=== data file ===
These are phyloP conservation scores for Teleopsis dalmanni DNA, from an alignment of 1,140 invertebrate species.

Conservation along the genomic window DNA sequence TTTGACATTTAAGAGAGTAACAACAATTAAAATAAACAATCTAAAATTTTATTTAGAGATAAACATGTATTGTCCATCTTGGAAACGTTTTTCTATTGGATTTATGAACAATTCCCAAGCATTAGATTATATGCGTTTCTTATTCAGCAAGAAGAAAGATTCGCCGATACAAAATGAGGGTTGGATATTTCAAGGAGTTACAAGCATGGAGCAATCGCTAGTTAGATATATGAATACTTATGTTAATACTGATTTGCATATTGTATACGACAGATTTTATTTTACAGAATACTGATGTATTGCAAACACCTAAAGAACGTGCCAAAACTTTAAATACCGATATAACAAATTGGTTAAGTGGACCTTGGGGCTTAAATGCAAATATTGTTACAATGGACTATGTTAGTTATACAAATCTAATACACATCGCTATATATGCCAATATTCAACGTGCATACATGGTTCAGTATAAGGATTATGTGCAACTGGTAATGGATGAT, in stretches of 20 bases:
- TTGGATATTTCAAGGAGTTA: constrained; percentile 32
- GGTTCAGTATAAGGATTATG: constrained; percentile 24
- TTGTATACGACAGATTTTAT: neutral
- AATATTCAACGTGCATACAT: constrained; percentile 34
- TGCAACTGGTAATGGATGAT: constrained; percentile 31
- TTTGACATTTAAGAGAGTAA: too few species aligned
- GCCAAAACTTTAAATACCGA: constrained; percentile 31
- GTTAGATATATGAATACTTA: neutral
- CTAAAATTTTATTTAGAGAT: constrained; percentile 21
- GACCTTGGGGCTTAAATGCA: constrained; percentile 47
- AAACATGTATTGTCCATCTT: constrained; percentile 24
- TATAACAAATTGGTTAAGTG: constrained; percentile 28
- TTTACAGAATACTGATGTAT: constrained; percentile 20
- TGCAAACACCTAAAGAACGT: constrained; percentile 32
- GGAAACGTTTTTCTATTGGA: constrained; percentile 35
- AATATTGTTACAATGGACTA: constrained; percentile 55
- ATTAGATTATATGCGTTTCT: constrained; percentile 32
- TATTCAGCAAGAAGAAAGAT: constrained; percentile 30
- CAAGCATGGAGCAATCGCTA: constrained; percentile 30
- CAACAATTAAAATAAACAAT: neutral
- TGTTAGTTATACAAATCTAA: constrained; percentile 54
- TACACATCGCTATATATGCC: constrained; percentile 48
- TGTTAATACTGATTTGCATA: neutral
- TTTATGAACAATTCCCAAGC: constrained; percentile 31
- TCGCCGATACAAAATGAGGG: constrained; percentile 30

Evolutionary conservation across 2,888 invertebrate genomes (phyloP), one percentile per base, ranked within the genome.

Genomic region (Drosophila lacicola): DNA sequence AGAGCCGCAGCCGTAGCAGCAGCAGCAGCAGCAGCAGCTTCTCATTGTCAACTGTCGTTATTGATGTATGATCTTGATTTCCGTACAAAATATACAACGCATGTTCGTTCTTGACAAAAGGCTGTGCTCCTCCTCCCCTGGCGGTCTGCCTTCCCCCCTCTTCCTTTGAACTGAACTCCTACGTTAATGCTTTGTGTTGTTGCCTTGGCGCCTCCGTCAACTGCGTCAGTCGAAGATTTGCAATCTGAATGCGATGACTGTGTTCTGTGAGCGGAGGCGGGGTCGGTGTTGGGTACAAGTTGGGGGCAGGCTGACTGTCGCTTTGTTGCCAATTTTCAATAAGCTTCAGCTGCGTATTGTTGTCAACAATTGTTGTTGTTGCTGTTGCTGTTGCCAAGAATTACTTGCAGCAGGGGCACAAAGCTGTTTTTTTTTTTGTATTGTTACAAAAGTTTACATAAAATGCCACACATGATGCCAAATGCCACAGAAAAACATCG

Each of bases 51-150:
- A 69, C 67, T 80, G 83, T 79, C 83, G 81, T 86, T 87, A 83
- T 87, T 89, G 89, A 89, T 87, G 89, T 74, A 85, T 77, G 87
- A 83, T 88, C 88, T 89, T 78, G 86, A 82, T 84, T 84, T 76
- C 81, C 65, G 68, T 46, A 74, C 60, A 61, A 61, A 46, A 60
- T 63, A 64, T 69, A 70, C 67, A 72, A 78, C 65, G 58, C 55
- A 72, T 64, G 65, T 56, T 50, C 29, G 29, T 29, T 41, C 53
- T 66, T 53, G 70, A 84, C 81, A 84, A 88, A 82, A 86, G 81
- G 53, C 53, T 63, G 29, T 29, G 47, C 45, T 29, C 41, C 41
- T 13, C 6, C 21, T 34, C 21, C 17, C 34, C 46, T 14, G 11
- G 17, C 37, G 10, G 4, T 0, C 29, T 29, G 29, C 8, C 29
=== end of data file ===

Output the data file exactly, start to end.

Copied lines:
These are phyloP conservation scores for Teleopsis dalmanni DNA, from an alignment of 1,140 invertebrate species.

Conservation along the genomic window DNA sequence TTTGACATTTAAGAGAGTAACAACAATTAAAATAAACAATCTAAAATTTTATTTAGAGATAAACATGTATTGTCCATCTTGGAAACGTTTTTCTATTGGATTTATGAACAATTCCCAAGCATTAGATTATATGCGTTTCTTATTCAGCAAGAAGAAAGATTCGCCGATACAAAATGAGGGTTGGATATTTCAAGGAGTTACAAGCATGGAGCAATCGCTAGTTAGATATATGAATACTTATGTTAATACTGATTTGCATATTGTATACGACAGATTTTATTTTACAGAATACTGATGTATTGCAAACACCTAAAGAACGTGCCAAAACTTTAAATACCGATATAACAAATTGGTTAAGTGGACCTTGGGGCTTAAATGCAAATATTGTTACAATGGACTATGTTAGTTATACAAATCTAATACACATCGCTATATATGCCAATATTCAACGTGCATACATGGTTCAGTATAAGGATTATGTGCAACTGGTAATGGATGAT, in stretches of 20 bases:
- TTGGATATTTCAAGGAGTTA: constrained; percentile 32
- GGTTCAGTATAAGGATTATG: constrained; percentile 24
- TTGTATACGACAGATTTTAT: neutral
- AATATTCAACGTGCATACAT: constrained; percentile 34
- TGCAACTGGTAATGGATGAT: constrained; percentile 31
- TTTGACATTTAAGAGAGTAA: too few species aligned
- GCCAAAACTTTAAATACCGA: constrained; percentile 31
- GTTAGATATATGAATACTTA: neutral
- CTAAAATTTTATTTAGAGAT: constrained; percentile 21
- GACCTTGGGGCTTAAATGCA: constrained; percentile 47
- AAACATGTATTGTCCATCTT: constrained; percentile 24
- TATAACAAATTGGTTAAGTG: constrained; percentile 28
- TTTACAGAATACTGATGTAT: constrained; percentile 20
- TGCAAACACCTAAAGAACGT: constrained; percentile 32
- GGAAACGTTTTTCTATTGGA: constrained; percentile 35
- AATATTGTTACAATGGACTA: constrained; percentile 55
- ATTAGATTATATGCGTTTCT: constrained; percentile 32
- TATTCAGCAAGAAGAAAGAT: constrained; percentile 30
- CAAGCATGGAGCAATCGCTA: constrained; percentile 30
- CAACAATTAAAATAAACAAT: neutral
- TGTTAGTTATACAAATCTAA: constrained; percentile 54
- TACACATCGCTATATATGCC: constrained; percentile 48
- TGTTAATACTGATTTGCATA: neutral
- TTTATGAACAATTCCCAAGC: constrained; percentile 31
- TCGCCGATACAAAATGAGGG: constrained; percentile 30

Evolutionary conservation across 2,888 invertebrate genomes (phyloP), one percentile per base, ranked within the genome.

Genomic region (Drosophila lacicola): DNA sequence AGAGCCGCAGCCGTAGCAGCAGCAGCAGCAGCAGCAGCTTCTCATTGTCAACTGTCGTTATTGATGTATGATCTTGATTTCCGTACAAAATATACAACGCATGTTCGTTCTTGACAAAAGGCTGTGCTCCTCCTCCCCTGGCGGTCTGCCTTCCCCCCTCTTCCTTTGAACTGAACTCCTACGTTAATGCTTTGTGTTGTTGCCTTGGCGCCTCCGTCAACTGCGTCAGTCGAAGATTTGCAATCTGAATGCGATGACTGTGTTCTGTGAGCGGAGGCGGGGTCGGTGTTGGGTACAAGTTGGGGGCAGGCTGACTGTCGCTTTGTTGCCAATTTTCAATAAGCTTCAGCTGCGTATTGTTGTCAACAATTGTTGTTGTTGCTGTTGCTGTTGCCAAGAATTACTTGCAGCAGGGGCACAAAGCTGTTTTTTTTTTTGTATTGTTACAAAAGTTTACATAAAATGCCACACATGATGCCAAATGCCACAGAAAAACATCG

Each of bases 51-150:
- A 69, C 67, T 80, G 83, T 79, C 83, G 81, T 86, T 87, A 83
- T 87, T 89, G 89, A 89, T 87, G 89, T 74, A 85, T 77, G 87
- A 83, T 88, C 88, T 89, T 78, G 86, A 82, T 84, T 84, T 76
- C 81, C 65, G 68, T 46, A 74, C 60, A 61, A 61, A 46, A 60
- T 63, A 64, T 69, A 70, C 67, A 72, A 78, C 65, G 58, C 55
- A 72, T 64, G 65, T 56, T 50, C 29, G 29, T 29, T 41, C 53
- T 66, T 53, G 70, A 84, C 81, A 84, A 88, A 82, A 86, G 81
- G 53, C 53, T 63, G 29, T 29, G 47, C 45, T 29, C 41, C 41
- T 13, C 6, C 21, T 34, C 21, C 17, C 34, C 46, T 14, G 11
- G 17, C 37, G 10, G 4, T 0, C 29, T 29, G 29, C 8, C 29